On Sept. 20, David and Michaelin Watts welcomed Bring Me a Book (BMAB) Franklin Volunteers into their home to discuss the organizations accomplishments over the last year.
David Watts opened the meeting by saying, “Bring Me a Book Franklin has put roots down in the soil in Franklin County, now we need to see how the tree will grow.”
He restated the organization’s goal of providing young children and their parents with access to quality books. This summer the Watts attended the three-day “One Goal Conference for Early Learning” in Tampa and were invited to present on the Bring Me a Book outreach.
The Watts said during the event, they saw no other group focused on simply having fun with books. Michaelin Watts said BMAB stresses the value of reading aloud to youngsters.
“Even parents who can’t read can talk about pictures,” she said.
Local pediatricians have joined in the outreach by distributing books to patients under age 5 after each office visit. The doctor’s office staff keeps track of what books the child has already received to avoid duplications. Michaelin Watts said pediatricians Drs. Elizabeth Currie and Robert Head have both joined the program.
The Watts said there are now 27 partnerships with other support programs in place.
A new feature of BMAB in the upcoming year will be the distribution of both English and Spanish editions of “The Best We Can Be,” a text for parents outlining early learning activities they can share with their children.
Also new is the “I Can Do It” program to familiarize second grade students with the possibility and reality of attending college.
Michaelin Watts said the Early Learning Coalition of Northwest Florida is focusing attention on Franklin County because of ongoing economic constraints on local families.
Members of the BMAB group expressed concern that the school district’s Pre-K programs now charge $40 per week. The fee is in place at both the ABC School and the main campus, and covers the cost beyond the state-mandated three hours per day.
She said the coalition will help with tuition for children whose parents can show they are working at least 20 hours a week. Parents interested in the program can call (866) 269-3022.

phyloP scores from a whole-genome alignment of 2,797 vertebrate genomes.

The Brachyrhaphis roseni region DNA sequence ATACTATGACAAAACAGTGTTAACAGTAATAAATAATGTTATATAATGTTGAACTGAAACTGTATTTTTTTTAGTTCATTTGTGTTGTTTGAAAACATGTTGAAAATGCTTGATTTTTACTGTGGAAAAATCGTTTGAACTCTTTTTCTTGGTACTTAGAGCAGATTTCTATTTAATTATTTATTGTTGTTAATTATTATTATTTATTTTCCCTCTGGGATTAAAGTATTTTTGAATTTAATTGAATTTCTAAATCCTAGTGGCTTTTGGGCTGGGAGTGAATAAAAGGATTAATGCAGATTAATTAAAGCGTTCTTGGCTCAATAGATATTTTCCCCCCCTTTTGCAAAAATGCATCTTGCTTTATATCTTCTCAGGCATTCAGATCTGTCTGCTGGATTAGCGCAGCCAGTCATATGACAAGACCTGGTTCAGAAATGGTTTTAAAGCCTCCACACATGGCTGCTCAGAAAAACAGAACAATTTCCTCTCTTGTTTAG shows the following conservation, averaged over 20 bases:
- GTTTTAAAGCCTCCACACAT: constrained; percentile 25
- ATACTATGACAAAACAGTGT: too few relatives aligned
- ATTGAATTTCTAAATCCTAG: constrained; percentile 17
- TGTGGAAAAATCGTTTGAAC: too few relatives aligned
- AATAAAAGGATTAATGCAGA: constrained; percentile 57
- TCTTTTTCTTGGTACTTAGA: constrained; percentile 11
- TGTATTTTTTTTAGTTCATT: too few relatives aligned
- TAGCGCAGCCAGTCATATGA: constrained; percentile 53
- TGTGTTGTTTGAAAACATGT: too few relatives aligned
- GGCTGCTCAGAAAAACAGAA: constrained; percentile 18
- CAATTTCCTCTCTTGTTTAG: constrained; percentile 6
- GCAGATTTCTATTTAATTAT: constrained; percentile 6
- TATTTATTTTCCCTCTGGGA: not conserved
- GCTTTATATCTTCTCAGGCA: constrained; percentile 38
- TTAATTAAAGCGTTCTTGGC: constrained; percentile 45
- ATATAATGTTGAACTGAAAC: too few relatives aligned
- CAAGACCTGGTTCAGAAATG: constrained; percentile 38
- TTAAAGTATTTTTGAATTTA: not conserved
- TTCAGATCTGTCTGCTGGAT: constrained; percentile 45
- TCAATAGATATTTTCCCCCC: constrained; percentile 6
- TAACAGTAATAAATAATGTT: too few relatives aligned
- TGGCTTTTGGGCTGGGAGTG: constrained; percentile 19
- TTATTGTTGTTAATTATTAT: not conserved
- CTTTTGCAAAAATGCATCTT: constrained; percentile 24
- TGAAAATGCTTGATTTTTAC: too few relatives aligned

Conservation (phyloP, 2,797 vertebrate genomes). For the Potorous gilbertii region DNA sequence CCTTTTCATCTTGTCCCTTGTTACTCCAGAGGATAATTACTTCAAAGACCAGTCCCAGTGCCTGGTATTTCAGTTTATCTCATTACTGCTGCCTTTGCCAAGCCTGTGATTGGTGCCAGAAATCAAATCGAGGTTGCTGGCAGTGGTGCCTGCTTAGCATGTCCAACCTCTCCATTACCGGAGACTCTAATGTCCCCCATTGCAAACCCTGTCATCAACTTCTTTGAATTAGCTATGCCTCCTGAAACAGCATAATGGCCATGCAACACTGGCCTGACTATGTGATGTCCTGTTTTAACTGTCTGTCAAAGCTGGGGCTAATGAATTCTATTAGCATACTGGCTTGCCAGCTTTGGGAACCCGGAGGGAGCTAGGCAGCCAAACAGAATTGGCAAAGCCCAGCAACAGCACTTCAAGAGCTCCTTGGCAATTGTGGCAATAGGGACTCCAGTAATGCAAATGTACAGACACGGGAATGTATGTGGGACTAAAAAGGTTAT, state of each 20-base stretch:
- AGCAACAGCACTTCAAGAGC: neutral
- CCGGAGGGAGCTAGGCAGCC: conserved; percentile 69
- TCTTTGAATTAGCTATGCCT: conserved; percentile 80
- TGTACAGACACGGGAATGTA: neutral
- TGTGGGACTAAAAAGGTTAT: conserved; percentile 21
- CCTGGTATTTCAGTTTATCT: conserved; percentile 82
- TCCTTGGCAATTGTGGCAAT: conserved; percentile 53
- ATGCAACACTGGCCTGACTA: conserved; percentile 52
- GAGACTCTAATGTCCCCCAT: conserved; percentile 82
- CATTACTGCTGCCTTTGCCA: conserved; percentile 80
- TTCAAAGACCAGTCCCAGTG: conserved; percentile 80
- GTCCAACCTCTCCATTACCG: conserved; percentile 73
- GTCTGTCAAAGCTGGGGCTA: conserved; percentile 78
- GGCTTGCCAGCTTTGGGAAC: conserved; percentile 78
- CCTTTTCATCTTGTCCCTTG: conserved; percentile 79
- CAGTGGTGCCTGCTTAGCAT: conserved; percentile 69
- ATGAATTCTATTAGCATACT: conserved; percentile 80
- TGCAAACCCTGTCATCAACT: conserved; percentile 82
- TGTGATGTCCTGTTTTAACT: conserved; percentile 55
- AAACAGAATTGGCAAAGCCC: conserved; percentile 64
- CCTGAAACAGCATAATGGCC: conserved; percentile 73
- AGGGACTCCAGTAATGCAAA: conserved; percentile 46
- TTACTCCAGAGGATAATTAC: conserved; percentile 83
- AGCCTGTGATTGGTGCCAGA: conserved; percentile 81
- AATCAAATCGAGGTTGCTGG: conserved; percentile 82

The Watts stressed the importance of reading education prior to the age of 10. “Up to the third grade, they’re learning to read,” David Watts said,. “After the third grade, they’re reading to learn.”
Carol Barfield, a program specialist with the county library’s TIGERS after-school program, talked about how her students, ages 12 to 19, have partnered with younger book buddies to mentor them.
The TIGERS students picked the age group they wished to work with. Each of the older children was asked to bring a sibling or a neighbor to experience an atmosphere where they could read with a mentor in an intimate environment. The teachers were given t-shirts and business cards for cooperation in the program.
Retired librarian Carrie Kienzle said the TIGERS program has made an impact on both mentors and book buddies. When she and educator Marie Marshall visited the after school group, “the children really paid attention to what Marie and I had to say and were totally engaged,” she said.
BMAB is also being incorporated into the health department’s “Healthy Families” initiative.
BMAB is looking for more volunteers, and hopes to train more trainers in the upcoming year. BMAB is also seeking pre-teen, teen and parent read aloud readers. The I Can Do It program is seeking organizers and people to do outreach. Finally, BMAB needs folks who can volunteer an hour or two, once a month or once a week, to check on bookcases around the community and help with organizing inventory.
If you would like to help, call 370-0126 or email email@example.com